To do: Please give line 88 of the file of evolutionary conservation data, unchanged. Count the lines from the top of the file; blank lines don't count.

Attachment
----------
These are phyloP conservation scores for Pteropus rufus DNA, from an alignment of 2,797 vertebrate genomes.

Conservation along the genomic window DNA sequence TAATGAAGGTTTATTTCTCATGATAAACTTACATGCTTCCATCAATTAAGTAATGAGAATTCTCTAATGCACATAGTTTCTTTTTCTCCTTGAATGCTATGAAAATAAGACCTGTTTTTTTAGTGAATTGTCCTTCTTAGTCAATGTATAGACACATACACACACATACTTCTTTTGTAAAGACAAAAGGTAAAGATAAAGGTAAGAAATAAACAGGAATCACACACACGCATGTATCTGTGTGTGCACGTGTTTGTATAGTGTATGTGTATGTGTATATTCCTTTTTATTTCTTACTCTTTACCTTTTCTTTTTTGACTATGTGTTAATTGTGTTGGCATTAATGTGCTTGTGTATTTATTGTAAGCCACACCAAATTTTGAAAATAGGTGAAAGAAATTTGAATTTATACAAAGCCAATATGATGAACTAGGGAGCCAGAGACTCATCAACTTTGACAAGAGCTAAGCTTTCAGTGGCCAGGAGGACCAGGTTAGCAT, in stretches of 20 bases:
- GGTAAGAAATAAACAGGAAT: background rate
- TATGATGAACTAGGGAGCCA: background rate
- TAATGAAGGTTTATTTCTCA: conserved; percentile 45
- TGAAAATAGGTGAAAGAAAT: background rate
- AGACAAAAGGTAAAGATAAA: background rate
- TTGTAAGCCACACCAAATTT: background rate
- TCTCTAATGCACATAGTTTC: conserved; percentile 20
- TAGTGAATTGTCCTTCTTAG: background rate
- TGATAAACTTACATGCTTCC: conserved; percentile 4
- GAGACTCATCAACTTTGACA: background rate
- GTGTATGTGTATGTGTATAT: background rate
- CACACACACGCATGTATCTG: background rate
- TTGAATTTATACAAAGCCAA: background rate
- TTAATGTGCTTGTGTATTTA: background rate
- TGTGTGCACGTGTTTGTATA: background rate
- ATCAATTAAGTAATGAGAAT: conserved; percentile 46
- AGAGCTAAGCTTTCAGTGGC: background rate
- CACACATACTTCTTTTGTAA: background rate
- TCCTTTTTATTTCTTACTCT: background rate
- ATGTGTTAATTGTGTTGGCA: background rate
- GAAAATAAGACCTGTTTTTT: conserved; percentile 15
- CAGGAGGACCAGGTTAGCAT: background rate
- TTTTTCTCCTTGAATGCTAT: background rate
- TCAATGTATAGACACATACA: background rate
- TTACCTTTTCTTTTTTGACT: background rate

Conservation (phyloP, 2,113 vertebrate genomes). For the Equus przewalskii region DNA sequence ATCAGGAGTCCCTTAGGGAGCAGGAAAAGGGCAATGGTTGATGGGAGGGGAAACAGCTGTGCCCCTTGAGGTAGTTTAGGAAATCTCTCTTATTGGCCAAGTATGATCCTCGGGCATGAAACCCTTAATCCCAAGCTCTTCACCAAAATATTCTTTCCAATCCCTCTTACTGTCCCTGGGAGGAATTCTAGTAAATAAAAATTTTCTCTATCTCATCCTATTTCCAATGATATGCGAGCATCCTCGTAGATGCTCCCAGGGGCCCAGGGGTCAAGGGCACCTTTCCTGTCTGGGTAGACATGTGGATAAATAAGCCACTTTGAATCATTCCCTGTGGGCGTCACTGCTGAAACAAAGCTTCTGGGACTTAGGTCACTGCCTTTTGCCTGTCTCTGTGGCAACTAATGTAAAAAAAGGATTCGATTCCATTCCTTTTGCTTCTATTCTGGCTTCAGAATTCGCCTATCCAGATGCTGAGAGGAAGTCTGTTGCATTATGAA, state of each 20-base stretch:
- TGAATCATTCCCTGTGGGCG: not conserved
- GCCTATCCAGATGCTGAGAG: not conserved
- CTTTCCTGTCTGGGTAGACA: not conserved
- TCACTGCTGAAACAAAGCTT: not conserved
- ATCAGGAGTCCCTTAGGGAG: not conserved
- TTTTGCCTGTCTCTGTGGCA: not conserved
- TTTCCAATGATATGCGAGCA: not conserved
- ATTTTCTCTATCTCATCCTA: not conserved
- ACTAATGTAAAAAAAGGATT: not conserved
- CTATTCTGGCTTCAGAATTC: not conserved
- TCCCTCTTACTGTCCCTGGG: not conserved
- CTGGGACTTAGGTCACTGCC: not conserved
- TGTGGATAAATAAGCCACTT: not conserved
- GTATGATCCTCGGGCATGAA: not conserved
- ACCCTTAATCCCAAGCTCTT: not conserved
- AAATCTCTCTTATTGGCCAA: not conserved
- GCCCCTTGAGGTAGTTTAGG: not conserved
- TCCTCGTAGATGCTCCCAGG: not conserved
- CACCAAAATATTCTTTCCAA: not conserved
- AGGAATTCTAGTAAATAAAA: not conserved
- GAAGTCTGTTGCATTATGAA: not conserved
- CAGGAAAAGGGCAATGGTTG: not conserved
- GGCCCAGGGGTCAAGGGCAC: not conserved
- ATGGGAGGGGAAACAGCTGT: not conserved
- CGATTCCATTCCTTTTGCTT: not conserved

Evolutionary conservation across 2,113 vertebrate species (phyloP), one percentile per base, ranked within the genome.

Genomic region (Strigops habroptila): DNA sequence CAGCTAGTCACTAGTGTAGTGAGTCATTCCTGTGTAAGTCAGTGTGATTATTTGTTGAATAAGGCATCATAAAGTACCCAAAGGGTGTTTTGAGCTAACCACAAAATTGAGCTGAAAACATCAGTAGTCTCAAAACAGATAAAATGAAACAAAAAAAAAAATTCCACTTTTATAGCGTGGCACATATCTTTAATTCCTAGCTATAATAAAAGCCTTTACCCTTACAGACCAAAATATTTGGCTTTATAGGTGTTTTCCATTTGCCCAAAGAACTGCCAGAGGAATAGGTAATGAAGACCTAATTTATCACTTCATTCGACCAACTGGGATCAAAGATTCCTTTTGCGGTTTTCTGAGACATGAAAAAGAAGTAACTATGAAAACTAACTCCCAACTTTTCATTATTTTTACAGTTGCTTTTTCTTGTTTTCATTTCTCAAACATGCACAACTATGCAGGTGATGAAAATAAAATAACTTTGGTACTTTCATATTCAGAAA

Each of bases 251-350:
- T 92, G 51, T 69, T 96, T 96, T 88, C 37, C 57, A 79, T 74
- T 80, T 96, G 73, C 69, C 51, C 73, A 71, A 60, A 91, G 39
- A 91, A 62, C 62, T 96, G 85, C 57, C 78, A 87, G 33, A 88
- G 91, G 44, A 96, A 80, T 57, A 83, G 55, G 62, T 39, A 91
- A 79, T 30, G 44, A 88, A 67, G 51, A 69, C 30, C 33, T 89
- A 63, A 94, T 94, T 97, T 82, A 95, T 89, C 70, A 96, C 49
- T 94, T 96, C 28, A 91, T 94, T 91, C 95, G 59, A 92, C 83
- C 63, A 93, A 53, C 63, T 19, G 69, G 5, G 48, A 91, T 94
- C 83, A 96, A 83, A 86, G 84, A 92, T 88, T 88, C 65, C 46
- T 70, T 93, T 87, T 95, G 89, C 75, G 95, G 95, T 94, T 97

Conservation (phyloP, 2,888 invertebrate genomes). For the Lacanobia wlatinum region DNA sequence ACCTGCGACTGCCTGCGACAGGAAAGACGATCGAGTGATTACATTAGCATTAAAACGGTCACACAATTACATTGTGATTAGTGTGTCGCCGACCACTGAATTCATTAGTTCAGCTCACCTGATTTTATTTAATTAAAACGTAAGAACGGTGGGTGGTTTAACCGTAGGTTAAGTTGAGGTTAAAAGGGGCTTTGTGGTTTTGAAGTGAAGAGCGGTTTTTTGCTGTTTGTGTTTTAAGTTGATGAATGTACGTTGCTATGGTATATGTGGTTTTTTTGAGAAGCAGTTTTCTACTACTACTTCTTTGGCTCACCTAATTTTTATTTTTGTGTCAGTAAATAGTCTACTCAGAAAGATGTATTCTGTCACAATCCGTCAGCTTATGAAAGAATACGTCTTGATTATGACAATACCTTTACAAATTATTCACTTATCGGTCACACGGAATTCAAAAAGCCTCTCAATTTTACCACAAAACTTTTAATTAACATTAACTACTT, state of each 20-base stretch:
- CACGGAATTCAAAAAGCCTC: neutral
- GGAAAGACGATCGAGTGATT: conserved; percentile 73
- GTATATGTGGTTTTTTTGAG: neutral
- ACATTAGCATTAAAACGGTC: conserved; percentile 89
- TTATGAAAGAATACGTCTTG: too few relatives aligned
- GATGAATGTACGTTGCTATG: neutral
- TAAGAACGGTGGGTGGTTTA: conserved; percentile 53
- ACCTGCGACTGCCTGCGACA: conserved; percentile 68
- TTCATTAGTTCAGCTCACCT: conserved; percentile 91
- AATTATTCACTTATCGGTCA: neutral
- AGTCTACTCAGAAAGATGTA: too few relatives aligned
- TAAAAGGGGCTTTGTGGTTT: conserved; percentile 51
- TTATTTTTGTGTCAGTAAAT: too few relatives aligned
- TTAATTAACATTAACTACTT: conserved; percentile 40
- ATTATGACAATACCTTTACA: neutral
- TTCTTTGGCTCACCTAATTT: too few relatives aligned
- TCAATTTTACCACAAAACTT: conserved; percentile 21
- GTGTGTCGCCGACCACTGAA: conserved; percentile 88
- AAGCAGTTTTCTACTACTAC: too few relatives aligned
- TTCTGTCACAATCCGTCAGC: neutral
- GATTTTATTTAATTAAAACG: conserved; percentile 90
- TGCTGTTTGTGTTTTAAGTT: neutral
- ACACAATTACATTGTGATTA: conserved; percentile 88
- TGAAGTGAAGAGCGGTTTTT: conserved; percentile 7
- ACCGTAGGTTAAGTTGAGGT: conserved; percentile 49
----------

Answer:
- GATTTTATTTAATTAAAACG: conserved; percentile 90